Friday, August 10, 2012

Words of Wisdom from Linda Arms White

Week of August 5, 2012—Odds and Ends
Friday, August 10—Words of Wisdom from Linda Arms White

Linda Arms White
Author and Writing Coach

How do you know when to revise something, or give it a funeral?

First, don’t send a manuscript out until you have complete confidence in it. Every word of every line of every paragraph must pass your own hard-tuned barometer as well as those of other writers . . . a critique group, professional critique, etc. before you mail it out. Once you do submit, I’d keep submitting until I’d received rejections from at least a dozen agents and/or editors. Then, if I’d received any helpful comments along the way or had a great, sound idea for revision, I’d rewrite. If not, I’d put it [the manuscript] away until I did or I had learned more as a writer, then look at it again. You may find then, that the story never was strong enough, the character’s problem was not compelling enough, or the writing style not lively enough. At that point, you’ll know what your story needs.

Do you have any tips for revision you could share?

My approach to revision is to go back to the beginning and reexamine those early decisions. First, and probably most important, is the idea strong enough? There’s so much competition. Can this story idea be as strong as published books? Then, break the story apart and look at each of the components—the plot, character, writing style, theme, etc. Can you improve on any of them? Do we like the character enough and is his problem important enough that we care if he succeeds? Does the writing style match the mood of the story? If the story was not outlined in the planning, could an outline now help you find holes in the plot? If you love a story enough to work on it as long as it takes to complete it, it’s much more satisfying to revive it than bury it.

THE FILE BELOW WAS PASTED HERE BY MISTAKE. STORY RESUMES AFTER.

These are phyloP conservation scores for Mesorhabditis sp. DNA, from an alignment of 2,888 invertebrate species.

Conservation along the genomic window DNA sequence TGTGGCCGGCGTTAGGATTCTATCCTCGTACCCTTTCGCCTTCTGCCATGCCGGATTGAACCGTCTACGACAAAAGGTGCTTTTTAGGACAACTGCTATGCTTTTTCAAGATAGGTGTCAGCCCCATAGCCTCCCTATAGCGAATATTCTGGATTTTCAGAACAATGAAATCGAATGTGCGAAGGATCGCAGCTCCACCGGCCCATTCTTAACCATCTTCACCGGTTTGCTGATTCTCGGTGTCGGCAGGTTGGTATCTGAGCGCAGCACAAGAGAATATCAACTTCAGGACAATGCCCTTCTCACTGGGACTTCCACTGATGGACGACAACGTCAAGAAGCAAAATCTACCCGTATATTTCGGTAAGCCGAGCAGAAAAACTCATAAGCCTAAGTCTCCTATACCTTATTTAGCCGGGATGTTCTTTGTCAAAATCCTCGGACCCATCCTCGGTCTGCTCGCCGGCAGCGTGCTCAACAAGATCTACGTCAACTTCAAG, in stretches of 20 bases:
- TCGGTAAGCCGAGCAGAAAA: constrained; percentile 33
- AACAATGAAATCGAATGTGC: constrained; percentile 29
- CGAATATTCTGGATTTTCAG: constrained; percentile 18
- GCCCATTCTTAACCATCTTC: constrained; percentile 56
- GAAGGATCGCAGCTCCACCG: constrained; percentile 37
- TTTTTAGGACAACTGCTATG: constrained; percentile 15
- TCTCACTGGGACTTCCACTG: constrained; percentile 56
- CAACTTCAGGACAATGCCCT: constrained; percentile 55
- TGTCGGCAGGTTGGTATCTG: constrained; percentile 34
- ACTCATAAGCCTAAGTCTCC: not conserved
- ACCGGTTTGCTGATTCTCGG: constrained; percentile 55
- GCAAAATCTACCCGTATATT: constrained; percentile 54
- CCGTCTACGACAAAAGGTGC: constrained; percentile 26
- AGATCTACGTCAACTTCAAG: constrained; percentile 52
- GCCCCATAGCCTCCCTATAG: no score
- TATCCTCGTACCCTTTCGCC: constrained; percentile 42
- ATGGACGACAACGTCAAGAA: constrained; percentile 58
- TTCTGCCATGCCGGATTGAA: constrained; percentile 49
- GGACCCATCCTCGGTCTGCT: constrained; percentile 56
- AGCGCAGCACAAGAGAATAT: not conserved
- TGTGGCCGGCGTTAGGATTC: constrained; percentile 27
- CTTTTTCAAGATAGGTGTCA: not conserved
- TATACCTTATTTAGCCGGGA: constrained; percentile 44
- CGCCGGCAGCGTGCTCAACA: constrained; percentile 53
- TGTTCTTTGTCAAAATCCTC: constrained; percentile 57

Some of Rob’s favorite picture books by Linda:

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